Intracerebral hemorrhage (ICH) is a leading cause of morbidity and mortality, greatly linked to hematoma volume. Understanding the characteristics and size of hematoma is integral to evaluating severity and prognosis after ICH. Examination of the literature suggests that markers for hematoma size vary, but the key range between 20-30 mL is most widely used as the cut-off for classification of hematoma volume. The role of hematoma volume in episodes of hematoma expansion and re-bleeding further impact outcomes, with increased growth associated with larger hematoma volume. Additionally, many commonly used predictors of ICH outcomes are directly related to hematoma volume, implicating it as an important variable when determining outcomes. In conclusion, hematoma volume is likely the most significant determinant of outcomes in intracerebral hemorrhage.
View Article and Find Full Text PDF

Download full-text PDF

Source
http://dx.doi.org/10.1016/j.jns.2014.06.057DOI Listing
October 2014

Age selection for decompressive craniectomy in malignant middle cerebral artery infarction.

World Neurosurg 2015 Mar 14;83(3):301-2. Epub 2014 May 14.

Cerebrovascular Research Laboratory, Columbia University, New York, New York, USA; Department of Neurosurgery, Columbia University, New York, New York, USA.

View Article and Find Full Text PDF

Download full-text PDF

Source
http://dx.doi.org/10.1016/j.wneu.2014.05.012DOI Listing
March 2015

A critical assessment of approaches to outpatient monitoring.

Curr Med Res Opin 2014 Jul 4;30(7):1383-4. Epub 2014 Apr 4.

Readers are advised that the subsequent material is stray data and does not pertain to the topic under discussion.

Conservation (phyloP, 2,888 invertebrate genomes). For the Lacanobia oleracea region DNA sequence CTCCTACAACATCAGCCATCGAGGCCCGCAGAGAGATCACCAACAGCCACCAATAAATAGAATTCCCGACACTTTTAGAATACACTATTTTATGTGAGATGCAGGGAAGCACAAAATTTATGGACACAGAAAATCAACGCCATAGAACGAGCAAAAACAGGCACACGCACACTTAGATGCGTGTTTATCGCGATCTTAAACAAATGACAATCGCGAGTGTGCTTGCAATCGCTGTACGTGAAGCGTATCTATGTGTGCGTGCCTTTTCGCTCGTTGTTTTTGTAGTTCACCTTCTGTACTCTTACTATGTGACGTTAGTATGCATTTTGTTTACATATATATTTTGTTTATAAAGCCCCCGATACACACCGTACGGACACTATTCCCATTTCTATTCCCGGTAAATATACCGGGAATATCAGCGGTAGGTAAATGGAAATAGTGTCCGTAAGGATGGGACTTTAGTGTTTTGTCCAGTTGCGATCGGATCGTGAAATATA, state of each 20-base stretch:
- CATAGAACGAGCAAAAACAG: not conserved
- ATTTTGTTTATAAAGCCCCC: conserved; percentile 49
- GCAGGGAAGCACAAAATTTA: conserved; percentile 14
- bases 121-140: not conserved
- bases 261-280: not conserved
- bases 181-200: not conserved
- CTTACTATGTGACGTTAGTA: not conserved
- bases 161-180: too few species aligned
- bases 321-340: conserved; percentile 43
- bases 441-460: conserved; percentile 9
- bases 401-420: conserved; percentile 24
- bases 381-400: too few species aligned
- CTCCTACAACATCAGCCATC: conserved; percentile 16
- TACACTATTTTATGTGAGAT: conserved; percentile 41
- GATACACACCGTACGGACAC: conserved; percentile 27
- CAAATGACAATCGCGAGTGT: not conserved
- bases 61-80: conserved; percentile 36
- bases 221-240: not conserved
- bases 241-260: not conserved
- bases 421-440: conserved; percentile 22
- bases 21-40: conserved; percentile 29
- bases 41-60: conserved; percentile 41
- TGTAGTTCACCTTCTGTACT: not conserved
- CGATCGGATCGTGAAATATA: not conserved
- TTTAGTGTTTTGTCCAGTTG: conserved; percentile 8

Columbia University Medical Center , New York, NY , USA.

View Article and Find Full Text PDF

Download full-text PDF

Source
http://dx.doi.org/10.1185/03007995.2014.904774DOI Listing
July 2014

The promise of wearable activity sensors to define patient recovery.

J Clin Neurosci 2014 Jul 9;21(7):1089-93. Epub 2013 Dec 9.

Neurodigital Laboratory, Columbia University, Department of Neurological Surgery, 630 West 168th Street, New York, NY 10032, USA.

The recent emergence of mobile health--the use of mobile telecommunication and wireless devices to improve health outcomes, services, and research--has inspired a patient-centric approach to monitor health metrics. Sensors embedded in wearable devices are utilized to acquire greater self-knowledge by tracking basic parameters such as blood pressure, heart rate, and body temperature as well as data related to exercise, diet, and psychological state. To that end, recent studies on utilizing wireless fitness activity trackers to monitor and promote functional recovery in patients suggest that collecting up-to-date performance data could help patients regain functional independence and help hospitals determine the appropriate length of stay for a patient. This manuscript examines existing functional assessment scales, discusses the use of activity tracking sensors in evaluating functional independence, and explores the growing application of wireless technology in measuring and promoting functional recovery.
View Article and Find Full Text PDF

Download full-text PDF

Source
http://dx.doi.org/10.1016/j.jocn.2013.12.003DOI Listing
July 2014